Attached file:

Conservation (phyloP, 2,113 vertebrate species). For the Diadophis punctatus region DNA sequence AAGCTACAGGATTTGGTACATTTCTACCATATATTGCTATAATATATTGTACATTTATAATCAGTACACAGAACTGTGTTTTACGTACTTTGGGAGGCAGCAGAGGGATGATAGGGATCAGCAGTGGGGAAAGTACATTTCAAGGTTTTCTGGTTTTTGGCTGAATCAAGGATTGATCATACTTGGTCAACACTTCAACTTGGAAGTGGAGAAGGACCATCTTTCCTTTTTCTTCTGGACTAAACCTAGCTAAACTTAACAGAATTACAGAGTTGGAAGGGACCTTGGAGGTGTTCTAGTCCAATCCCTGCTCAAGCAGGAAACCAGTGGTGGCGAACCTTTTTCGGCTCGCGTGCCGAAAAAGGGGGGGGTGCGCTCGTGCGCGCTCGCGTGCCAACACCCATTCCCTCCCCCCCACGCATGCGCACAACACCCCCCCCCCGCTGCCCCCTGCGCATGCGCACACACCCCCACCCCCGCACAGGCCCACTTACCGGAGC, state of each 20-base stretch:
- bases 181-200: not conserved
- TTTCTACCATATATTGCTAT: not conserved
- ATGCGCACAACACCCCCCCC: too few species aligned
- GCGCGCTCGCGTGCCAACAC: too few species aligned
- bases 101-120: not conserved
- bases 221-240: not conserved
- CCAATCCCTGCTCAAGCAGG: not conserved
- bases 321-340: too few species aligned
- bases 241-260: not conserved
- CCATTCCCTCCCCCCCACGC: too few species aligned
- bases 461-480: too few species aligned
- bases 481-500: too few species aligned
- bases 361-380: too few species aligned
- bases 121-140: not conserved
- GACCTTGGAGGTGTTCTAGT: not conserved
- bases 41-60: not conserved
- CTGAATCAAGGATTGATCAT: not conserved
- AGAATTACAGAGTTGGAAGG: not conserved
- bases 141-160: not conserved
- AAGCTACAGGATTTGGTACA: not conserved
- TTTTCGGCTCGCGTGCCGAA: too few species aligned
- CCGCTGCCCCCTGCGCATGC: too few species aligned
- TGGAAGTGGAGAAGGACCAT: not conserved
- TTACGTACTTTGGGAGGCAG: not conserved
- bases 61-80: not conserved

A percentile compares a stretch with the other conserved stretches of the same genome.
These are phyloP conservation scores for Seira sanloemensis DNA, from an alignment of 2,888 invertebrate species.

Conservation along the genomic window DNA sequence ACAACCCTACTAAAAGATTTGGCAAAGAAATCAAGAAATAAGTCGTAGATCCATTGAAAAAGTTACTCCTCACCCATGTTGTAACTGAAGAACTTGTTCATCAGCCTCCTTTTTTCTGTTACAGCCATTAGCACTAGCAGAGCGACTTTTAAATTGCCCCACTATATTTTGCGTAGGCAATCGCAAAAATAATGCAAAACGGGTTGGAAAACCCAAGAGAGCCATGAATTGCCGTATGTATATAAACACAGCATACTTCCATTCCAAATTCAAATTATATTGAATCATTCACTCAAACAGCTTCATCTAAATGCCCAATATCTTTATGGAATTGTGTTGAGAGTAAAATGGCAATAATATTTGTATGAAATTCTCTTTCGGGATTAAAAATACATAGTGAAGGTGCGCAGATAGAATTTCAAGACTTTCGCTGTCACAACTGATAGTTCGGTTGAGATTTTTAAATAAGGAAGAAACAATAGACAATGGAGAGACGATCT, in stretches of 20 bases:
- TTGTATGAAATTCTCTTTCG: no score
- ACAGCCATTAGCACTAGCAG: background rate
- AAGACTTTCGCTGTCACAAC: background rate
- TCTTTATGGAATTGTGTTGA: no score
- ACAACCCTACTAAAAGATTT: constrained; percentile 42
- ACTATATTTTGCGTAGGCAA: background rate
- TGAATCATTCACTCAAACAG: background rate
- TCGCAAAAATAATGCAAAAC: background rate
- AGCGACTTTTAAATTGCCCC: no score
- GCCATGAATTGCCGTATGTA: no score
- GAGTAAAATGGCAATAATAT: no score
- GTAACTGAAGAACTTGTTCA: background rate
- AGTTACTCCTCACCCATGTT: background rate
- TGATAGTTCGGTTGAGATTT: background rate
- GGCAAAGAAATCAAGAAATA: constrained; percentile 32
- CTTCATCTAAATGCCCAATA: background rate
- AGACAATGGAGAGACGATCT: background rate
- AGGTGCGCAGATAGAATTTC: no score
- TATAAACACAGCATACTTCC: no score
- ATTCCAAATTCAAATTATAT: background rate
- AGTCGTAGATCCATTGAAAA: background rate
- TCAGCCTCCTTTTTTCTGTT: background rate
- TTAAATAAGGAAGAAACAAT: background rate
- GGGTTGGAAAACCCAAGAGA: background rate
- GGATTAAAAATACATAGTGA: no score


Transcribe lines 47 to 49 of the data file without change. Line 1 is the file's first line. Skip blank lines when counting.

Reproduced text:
- AGGTGCGCAGATAGAATTTC: no score
- TATAAACACAGCATACTTCC: no score
- ATTCCAAATTCAAATTATAT: background rate